When we reached the house of the Vice-consul, I was presented with a glass of aguardiente, for refreshment. After having passed the evening in the company of a numerous party of Barbary Jews, I retired to bed; and in the morning I waited on the Governor, to pay my respects to him. On our way thither, I was not a little surprised to see our Vice-consul pull off his slippers as we passed the mosques, and walk bare-footed. I soon learned, that the Jews are compelled to pay this tribute of respect, from which Christians are exempt, although they do not escape very frequent insults when walking through the city.

We found His Excellency sitting cross-legged on a tiger-skin, smoking his pipe, under a niche in one of the courts of his mansion. He received me with great politeness, and assured me that every thing should be arranged to render my journey to Larache safe and agreeable. Both, the Governor and his secretary asked me numberless questions respecting the laws and manners of the English; to all of which I gave short and general answers.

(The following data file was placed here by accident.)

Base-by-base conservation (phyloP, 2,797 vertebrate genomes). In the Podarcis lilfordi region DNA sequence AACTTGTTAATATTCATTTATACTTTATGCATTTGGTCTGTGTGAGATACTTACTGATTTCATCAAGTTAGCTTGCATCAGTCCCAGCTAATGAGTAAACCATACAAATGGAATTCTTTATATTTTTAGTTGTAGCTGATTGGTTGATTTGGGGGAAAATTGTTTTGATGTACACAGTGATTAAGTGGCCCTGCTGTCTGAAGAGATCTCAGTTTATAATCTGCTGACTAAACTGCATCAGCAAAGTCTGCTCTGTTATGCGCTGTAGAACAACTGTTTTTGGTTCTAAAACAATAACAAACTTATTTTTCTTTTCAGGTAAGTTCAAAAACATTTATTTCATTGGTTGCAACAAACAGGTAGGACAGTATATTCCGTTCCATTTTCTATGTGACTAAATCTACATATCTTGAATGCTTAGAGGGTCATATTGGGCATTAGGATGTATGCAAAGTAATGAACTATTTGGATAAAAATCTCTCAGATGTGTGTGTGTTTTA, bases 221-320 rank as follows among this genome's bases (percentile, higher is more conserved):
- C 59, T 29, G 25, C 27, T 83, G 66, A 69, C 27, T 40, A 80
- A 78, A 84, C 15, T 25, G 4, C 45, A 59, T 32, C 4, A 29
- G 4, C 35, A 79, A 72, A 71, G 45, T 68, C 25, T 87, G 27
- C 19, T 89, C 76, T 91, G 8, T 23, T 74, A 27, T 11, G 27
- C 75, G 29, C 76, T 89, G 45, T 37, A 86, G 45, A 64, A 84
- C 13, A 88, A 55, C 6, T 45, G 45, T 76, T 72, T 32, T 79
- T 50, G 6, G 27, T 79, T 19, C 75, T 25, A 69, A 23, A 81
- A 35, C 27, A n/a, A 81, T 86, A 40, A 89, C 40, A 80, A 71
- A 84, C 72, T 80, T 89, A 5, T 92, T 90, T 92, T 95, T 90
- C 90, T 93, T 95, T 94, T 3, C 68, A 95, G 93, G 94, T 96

As we returned from the castle we passed through a street of unusual breadth, on each side of which were the shops of the merchants. I thence proceeded to take a general survey of the city; examining the different places allotted to people engaged in various branches of trade, and the manufactories of silk, carpets, and mats; and afterwards went to the public markets for meat, poultry, vegetables, cattle, sheep, horses, and mules. They are in spacious squares, and are exceedingly well stocked. I next went to see the Socco, which is a place appointed for the sale of several articles of wearing apparel as well as all sorts of goods, by public auction. The auctioneer walks backwards and forwards, exhibiting the commodities for sale, and bawling out the different prices offered. We returned, through several intricate streets, to the Jews' quarters, much fatigued, and worried with the impertinence and curiosity of the inhabitants.